Most operations were suspended during the state of alarm.


The average waiting time for an operation increased by 91% last month. In June 2019, the waiting time was 73 days; this rose to 140 days.

The state of alarm meant that operations were suspended except for emergencies and for cancer patients. It wasn't until the last week of April that IB-Salut started to gradually resume other operations and outpatient consultations. As a result, there are 12,083 patients who have been waiting an average of 4.7 months. Of these, 3,652 have been waiting more than six months. In June last year, only 614 patients were in this situation.

Under normal circumstances, these 3,652 patients could avail themselves of the delay guarantee and demand an operation immediately. Because of the pandemic, however, this doesn't apply. The IB-Salut director of health care, Eugenia Carandell, says that one way of dealing with this is through an agreement with private clinics, for which the government has to pay.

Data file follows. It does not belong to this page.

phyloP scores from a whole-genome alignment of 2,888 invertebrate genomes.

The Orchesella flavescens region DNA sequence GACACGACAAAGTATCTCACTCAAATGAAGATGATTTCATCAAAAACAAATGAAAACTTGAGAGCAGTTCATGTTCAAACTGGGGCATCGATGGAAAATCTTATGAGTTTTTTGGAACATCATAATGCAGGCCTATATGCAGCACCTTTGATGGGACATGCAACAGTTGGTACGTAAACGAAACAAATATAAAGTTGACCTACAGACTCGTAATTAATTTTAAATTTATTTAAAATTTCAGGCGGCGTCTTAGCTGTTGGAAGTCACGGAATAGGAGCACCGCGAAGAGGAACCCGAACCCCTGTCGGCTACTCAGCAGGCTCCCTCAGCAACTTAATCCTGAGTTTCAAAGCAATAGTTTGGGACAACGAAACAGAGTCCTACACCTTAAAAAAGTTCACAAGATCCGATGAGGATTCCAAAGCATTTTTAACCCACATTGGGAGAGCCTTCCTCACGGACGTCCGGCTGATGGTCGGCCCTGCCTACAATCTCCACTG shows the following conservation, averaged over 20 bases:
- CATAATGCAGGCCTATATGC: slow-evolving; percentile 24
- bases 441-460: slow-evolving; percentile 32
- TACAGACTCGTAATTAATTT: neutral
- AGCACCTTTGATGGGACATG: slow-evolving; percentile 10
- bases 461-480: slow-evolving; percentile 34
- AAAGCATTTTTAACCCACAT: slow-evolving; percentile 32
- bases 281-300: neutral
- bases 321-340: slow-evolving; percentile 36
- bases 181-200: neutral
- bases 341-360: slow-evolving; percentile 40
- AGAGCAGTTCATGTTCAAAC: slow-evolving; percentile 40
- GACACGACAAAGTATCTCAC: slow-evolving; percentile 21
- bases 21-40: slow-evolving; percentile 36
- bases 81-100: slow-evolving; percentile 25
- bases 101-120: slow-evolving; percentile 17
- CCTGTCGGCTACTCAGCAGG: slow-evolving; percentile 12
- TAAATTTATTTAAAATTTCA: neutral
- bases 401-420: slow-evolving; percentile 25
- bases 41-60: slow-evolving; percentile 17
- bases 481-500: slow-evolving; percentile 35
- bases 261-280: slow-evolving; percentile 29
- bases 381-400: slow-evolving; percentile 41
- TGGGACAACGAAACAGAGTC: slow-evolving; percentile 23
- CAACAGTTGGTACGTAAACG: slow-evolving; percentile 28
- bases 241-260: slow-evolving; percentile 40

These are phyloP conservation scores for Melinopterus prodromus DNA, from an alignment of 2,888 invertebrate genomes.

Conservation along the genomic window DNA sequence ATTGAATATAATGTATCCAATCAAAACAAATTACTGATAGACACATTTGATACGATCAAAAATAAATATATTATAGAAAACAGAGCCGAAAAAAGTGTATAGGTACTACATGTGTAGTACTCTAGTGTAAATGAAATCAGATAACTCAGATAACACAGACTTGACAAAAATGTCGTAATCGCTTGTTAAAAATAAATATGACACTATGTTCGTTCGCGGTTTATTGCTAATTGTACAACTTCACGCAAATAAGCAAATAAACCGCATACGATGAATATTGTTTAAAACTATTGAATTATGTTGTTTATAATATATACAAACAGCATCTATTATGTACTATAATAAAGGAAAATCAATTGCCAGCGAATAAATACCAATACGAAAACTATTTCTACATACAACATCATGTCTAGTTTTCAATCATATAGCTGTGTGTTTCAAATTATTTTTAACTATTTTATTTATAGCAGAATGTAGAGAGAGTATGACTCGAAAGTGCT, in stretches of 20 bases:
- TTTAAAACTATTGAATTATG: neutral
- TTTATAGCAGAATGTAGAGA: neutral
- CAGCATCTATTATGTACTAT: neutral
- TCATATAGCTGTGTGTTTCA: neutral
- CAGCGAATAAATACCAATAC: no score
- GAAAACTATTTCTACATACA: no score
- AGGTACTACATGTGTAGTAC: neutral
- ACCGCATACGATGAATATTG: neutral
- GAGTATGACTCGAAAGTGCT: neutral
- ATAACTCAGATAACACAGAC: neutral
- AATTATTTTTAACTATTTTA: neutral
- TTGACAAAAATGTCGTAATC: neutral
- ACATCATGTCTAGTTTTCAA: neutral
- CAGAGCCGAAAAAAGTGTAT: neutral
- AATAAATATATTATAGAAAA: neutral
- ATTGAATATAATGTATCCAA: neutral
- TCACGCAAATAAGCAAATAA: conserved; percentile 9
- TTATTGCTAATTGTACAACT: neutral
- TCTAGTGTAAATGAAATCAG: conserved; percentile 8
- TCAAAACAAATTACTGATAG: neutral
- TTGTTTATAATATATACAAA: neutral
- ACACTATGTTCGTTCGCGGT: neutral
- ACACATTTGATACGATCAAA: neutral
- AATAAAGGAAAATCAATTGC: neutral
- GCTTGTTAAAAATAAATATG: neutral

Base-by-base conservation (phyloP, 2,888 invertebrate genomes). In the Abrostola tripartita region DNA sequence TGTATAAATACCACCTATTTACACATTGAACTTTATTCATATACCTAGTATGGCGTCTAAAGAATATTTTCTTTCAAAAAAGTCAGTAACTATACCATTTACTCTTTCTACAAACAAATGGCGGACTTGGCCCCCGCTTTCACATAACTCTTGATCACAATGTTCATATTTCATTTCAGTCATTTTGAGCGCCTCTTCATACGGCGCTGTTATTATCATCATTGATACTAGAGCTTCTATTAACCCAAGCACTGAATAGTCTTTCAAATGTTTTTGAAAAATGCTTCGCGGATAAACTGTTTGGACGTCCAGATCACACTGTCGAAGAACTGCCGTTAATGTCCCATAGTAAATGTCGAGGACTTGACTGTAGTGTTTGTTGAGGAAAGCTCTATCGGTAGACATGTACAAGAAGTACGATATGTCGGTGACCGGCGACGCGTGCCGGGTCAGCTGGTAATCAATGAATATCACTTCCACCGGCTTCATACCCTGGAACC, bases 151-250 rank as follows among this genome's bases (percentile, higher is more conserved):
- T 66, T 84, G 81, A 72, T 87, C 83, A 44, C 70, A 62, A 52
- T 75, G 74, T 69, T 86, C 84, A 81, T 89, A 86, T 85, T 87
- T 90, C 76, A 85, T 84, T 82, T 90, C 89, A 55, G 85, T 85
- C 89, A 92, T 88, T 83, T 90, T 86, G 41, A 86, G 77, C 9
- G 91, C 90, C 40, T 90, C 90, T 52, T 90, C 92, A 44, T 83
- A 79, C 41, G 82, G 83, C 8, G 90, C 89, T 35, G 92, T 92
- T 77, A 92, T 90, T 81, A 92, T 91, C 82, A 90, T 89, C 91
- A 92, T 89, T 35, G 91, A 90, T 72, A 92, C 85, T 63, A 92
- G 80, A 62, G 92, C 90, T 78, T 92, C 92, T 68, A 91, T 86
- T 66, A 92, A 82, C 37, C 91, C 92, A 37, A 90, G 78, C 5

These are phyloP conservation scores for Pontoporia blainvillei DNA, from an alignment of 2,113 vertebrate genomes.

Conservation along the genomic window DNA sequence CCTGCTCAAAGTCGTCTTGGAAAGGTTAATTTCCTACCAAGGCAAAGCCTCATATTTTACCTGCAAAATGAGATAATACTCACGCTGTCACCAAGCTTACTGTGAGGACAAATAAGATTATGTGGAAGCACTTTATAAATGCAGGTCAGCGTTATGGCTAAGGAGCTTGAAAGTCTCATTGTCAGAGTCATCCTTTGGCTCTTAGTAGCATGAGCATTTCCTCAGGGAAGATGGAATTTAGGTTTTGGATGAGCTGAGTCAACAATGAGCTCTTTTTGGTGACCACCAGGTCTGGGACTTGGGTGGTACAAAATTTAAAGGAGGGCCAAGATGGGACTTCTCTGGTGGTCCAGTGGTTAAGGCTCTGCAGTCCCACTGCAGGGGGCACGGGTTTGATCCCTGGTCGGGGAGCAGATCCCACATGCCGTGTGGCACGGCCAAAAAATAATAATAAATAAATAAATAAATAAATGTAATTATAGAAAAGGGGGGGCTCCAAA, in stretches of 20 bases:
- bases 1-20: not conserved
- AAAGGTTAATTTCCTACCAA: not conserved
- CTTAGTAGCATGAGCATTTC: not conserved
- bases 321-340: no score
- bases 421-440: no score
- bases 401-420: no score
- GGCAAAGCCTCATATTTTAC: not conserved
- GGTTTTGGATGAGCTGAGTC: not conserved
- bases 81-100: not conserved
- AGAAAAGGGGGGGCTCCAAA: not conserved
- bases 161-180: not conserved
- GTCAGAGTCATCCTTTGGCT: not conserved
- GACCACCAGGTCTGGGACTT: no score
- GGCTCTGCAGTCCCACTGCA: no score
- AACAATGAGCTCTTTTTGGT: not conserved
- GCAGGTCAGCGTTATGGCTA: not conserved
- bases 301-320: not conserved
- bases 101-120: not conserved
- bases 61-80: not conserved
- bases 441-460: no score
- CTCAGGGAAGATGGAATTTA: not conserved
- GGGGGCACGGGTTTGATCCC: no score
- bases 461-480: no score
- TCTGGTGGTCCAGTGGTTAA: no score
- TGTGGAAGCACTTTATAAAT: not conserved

As well as the increase in waiting times for operations, the waiting time for a first consultation or diagnostic test has doubled. The waiting time in June last year was 35 days. It was 71 days last month, and this was for 37,117 patients, a 20% lower figure than last year because fewer referrals have been made.